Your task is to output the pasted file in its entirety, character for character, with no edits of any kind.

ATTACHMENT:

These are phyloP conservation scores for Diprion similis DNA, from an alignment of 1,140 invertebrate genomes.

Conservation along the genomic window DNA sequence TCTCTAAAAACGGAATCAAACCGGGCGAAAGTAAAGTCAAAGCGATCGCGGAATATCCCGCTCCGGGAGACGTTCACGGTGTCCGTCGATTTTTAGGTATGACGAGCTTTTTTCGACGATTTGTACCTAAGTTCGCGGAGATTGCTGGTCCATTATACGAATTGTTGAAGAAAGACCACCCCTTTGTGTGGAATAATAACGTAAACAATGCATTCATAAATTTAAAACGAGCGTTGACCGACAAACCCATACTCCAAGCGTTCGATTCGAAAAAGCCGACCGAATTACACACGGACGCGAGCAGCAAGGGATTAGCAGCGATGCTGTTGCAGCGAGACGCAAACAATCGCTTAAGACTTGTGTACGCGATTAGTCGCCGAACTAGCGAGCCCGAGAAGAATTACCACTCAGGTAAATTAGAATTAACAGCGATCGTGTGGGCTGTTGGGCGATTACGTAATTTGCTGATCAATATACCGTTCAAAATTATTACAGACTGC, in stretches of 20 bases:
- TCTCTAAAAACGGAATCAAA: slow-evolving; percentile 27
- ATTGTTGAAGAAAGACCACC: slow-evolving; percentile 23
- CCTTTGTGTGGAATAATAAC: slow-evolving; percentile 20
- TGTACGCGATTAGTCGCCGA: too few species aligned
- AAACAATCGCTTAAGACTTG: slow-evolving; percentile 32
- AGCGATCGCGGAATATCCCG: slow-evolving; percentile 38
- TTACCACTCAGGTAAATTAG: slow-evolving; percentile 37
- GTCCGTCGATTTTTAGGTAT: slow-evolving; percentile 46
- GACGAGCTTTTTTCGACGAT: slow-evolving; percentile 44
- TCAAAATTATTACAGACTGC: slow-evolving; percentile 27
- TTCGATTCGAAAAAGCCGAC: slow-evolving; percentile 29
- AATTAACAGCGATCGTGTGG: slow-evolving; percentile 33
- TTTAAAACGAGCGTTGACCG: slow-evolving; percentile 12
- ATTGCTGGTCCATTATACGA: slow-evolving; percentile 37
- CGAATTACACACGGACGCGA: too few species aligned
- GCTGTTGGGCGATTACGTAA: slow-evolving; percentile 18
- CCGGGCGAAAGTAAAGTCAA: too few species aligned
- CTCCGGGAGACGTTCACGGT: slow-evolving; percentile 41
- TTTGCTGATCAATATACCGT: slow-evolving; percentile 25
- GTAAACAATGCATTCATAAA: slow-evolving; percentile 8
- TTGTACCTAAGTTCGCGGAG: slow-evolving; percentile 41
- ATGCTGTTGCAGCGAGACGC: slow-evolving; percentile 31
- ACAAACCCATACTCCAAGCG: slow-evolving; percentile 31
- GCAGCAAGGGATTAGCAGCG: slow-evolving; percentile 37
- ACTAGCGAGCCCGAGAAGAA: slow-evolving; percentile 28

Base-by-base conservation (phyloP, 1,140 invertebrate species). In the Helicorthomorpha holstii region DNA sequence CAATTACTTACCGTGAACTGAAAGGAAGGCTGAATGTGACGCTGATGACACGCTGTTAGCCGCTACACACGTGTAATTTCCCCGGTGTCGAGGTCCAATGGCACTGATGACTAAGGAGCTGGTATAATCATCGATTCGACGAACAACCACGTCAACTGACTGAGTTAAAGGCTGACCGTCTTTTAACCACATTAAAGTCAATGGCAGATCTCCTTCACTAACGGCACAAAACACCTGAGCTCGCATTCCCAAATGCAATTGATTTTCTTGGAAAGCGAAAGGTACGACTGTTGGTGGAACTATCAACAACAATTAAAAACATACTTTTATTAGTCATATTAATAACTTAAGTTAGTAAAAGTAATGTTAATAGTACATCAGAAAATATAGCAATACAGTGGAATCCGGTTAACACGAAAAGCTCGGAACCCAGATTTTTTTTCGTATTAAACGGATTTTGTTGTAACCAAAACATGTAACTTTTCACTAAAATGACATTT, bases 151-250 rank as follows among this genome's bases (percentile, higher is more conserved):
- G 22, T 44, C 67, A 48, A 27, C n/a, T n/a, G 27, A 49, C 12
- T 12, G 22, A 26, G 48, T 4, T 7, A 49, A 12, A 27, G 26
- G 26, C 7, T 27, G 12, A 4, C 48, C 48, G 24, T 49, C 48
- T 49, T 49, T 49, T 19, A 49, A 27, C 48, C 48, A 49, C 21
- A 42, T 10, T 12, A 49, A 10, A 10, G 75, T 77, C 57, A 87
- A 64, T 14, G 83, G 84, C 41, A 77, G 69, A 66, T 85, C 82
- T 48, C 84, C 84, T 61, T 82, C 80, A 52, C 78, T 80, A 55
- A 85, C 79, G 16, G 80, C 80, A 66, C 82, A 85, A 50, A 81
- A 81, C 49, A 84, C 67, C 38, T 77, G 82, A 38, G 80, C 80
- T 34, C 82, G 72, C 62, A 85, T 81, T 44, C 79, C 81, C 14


These are phyloP conservation scores for Diprion similis DNA, from an alignment of 1,140 invertebrate genomes.

Conservation along the genomic window DNA sequence TCTCTAAAAACGGAATCAAACCGGGCGAAAGTAAAGTCAAAGCGATCGCGGAATATCCCGCTCCGGGAGACGTTCACGGTGTCCGTCGATTTTTAGGTATGACGAGCTTTTTTCGACGATTTGTACCTAAGTTCGCGGAGATTGCTGGTCCATTATACGAATTGTTGAAGAAAGACCACCCCTTTGTGTGGAATAATAACGTAAACAATGCATTCATAAATTTAAAACGAGCGTTGACCGACAAACCCATACTCCAAGCGTTCGATTCGAAAAAGCCGACCGAATTACACACGGACGCGAGCAGCAAGGGATTAGCAGCGATGCTGTTGCAGCGAGACGCAAACAATCGCTTAAGACTTGTGTACGCGATTAGTCGCCGAACTAGCGAGCCCGAGAAGAATTACCACTCAGGTAAATTAGAATTAACAGCGATCGTGTGGGCTGTTGGGCGATTACGTAATTTGCTGATCAATATACCGTTCAAAATTATTACAGACTGC, in stretches of 20 bases:
- TCTCTAAAAACGGAATCAAA: slow-evolving; percentile 27
- ATTGTTGAAGAAAGACCACC: slow-evolving; percentile 23
- CCTTTGTGTGGAATAATAAC: slow-evolving; percentile 20
- TGTACGCGATTAGTCGCCGA: too few species aligned
- AAACAATCGCTTAAGACTTG: slow-evolving; percentile 32
- AGCGATCGCGGAATATCCCG: slow-evolving; percentile 38
- TTACCACTCAGGTAAATTAG: slow-evolving; percentile 37
- GTCCGTCGATTTTTAGGTAT: slow-evolving; percentile 46
- GACGAGCTTTTTTCGACGAT: slow-evolving; percentile 44
- TCAAAATTATTACAGACTGC: slow-evolving; percentile 27
- TTCGATTCGAAAAAGCCGAC: slow-evolving; percentile 29
- AATTAACAGCGATCGTGTGG: slow-evolving; percentile 33
- TTTAAAACGAGCGTTGACCG: slow-evolving; percentile 12
- ATTGCTGGTCCATTATACGA: slow-evolving; percentile 37
- CGAATTACACACGGACGCGA: too few species aligned
- GCTGTTGGGCGATTACGTAA: slow-evolving; percentile 18
- CCGGGCGAAAGTAAAGTCAA: too few species aligned
- CTCCGGGAGACGTTCACGGT: slow-evolving; percentile 41
- TTTGCTGATCAATATACCGT: slow-evolving; percentile 25
- GTAAACAATGCATTCATAAA: slow-evolving; percentile 8
- TTGTACCTAAGTTCGCGGAG: slow-evolving; percentile 41
- ATGCTGTTGCAGCGAGACGC: slow-evolving; percentile 31
- ACAAACCCATACTCCAAGCG: slow-evolving; percentile 31
- GCAGCAAGGGATTAGCAGCG: slow-evolving; percentile 37
- ACTAGCGAGCCCGAGAAGAA: slow-evolving; percentile 28

Base-by-base conservation (phyloP, 1,140 invertebrate species). In the Helicorthomorpha holstii region DNA sequence CAATTACTTACCGTGAACTGAAAGGAAGGCTGAATGTGACGCTGATGACACGCTGTTAGCCGCTACACACGTGTAATTTCCCCGGTGTCGAGGTCCAATGGCACTGATGACTAAGGAGCTGGTATAATCATCGATTCGACGAACAACCACGTCAACTGACTGAGTTAAAGGCTGACCGTCTTTTAACCACATTAAAGTCAATGGCAGATCTCCTTCACTAACGGCACAAAACACCTGAGCTCGCATTCCCAAATGCAATTGATTTTCTTGGAAAGCGAAAGGTACGACTGTTGGTGGAACTATCAACAACAATTAAAAACATACTTTTATTAGTCATATTAATAACTTAAGTTAGTAAAAGTAATGTTAATAGTACATCAGAAAATATAGCAATACAGTGGAATCCGGTTAACACGAAAAGCTCGGAACCCAGATTTTTTTTCGTATTAAACGGATTTTGTTGTAACCAAAACATGTAACTTTTCACTAAAATGACATTT, bases 151-250 rank as follows among this genome's bases (percentile, higher is more conserved):
- G 22, T 44, C 67, A 48, A 27, C n/a, T n/a, G 27, A 49, C 12
- T 12, G 22, A 26, G 48, T 4, T 7, A 49, A 12, A 27, G 26
- G 26, C 7, T 27, G 12, A 4, C 48, C 48, G 24, T 49, C 48
- T 49, T 49, T 49, T 19, A 49, A 27, C 48, C 48, A 49, C 21
- A 42, T 10, T 12, A 49, A 10, A 10, G 75, T 77, C 57, A 87
- A 64, T 14, G 83, G 84, C 41, A 77, G 69, A 66, T 85, C 82
- T 48, C 84, C 84, T 61, T 82, C 80, A 52, C 78, T 80, A 55
- A 85, C 79, G 16, G 80, C 80, A 66, C 82, A 85, A 50, A 81
- A 81, C 49, A 84, C 67, C 38, T 77, G 82, A 38, G 80, C 80
- T 34, C 82, G 72, C 62, A 85, T 81, T 44, C 79, C 81, C 14